• http://libertyandculture.blogspot.com/ Jason P

            Again, you’re focusing on his private life. As a public figure, especially during his active years, he was a leader for liberty–second to none.

          • wildjew

            Maybe you know, Thomas Jefferson was Andrew Jackson’s inspiration for Indian removal. It was Jefferson who first proposed that Indians that did not assimilate to white man’s ways – give up their dominant way of life based on hunting culture – should be forcibly removed west of the Mississippi River. Jackson forcibly removed the “five civilized tribes” by means of his 1830 Indian Removal Act. Jefferson envisioned white European settlement from the Atlantic to the Pacific ocean, in what he called an Empire of Liberty. You might call men like Jefferson, Jackson, James K. Polk, Theodore Roosevelt, etc., imperialists. American empire and imperialism has led the United States into a kind of hegemony over much of the planet.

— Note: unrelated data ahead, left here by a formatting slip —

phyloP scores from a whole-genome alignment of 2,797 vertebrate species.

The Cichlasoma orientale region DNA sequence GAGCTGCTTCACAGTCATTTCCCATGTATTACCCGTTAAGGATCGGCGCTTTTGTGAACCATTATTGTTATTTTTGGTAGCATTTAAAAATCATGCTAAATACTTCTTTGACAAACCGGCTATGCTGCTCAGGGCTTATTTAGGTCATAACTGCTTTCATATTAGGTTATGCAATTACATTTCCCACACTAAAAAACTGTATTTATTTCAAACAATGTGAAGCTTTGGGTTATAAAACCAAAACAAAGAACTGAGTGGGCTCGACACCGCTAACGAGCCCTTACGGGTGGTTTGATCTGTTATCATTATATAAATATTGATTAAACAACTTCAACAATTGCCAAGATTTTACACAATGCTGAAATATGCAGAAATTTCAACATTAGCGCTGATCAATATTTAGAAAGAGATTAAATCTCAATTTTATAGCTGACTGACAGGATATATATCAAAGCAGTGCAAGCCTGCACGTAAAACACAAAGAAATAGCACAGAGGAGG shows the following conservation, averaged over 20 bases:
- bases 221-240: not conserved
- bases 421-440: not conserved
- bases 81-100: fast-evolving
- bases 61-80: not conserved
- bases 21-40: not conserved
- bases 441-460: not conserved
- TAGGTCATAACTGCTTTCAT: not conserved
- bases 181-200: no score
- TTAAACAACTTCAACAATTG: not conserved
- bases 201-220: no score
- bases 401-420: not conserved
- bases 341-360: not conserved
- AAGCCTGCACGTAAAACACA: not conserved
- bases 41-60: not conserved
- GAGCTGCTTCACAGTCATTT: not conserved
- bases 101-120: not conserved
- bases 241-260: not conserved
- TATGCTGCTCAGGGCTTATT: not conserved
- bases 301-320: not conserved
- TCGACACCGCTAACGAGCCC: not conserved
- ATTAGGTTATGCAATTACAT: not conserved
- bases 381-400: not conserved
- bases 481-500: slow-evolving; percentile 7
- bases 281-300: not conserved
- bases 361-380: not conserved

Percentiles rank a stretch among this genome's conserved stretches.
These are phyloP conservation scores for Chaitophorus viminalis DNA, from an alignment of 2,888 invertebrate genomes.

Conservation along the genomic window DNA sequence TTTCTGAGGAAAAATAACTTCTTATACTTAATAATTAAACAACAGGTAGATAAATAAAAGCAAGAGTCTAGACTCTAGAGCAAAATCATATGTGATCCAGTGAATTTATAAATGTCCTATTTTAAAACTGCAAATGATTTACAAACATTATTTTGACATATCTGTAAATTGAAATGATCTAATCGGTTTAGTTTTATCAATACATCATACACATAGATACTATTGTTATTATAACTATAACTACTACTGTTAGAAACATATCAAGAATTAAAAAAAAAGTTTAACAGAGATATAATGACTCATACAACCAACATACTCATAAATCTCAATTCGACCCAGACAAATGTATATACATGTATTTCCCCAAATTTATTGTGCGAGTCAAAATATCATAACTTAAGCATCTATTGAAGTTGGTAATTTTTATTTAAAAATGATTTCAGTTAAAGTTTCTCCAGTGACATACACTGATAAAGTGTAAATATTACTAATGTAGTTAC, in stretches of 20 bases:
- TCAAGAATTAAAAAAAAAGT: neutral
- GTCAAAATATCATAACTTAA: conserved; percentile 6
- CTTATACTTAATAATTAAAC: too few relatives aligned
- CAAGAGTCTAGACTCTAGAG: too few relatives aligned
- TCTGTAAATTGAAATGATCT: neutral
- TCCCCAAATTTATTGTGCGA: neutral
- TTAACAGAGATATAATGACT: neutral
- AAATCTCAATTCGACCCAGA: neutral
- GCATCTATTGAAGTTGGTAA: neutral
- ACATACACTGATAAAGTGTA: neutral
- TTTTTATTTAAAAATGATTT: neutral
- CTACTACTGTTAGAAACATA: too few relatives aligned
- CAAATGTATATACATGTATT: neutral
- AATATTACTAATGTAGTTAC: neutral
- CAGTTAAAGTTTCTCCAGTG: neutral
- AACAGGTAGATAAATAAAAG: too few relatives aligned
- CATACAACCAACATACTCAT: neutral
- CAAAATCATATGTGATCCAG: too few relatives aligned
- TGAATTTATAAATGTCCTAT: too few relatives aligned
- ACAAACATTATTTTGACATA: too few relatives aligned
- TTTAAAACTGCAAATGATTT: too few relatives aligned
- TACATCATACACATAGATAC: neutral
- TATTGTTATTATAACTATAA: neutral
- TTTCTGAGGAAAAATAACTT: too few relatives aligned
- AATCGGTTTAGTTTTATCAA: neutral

This is not new to empires. Rome was a “benevolent” hegemon; an “Empire of Trust” like America. American hegemony has led her to give foreign aid to tiny (dependent) nations like Israel so that she can buy influence in that part of the word. Over the course of the past few decades, American administrations have expended a lot of political capital trying to wrest (take) land that Israel gained in her several wars of self-defense against Muslim and Muslim-Arab aggression.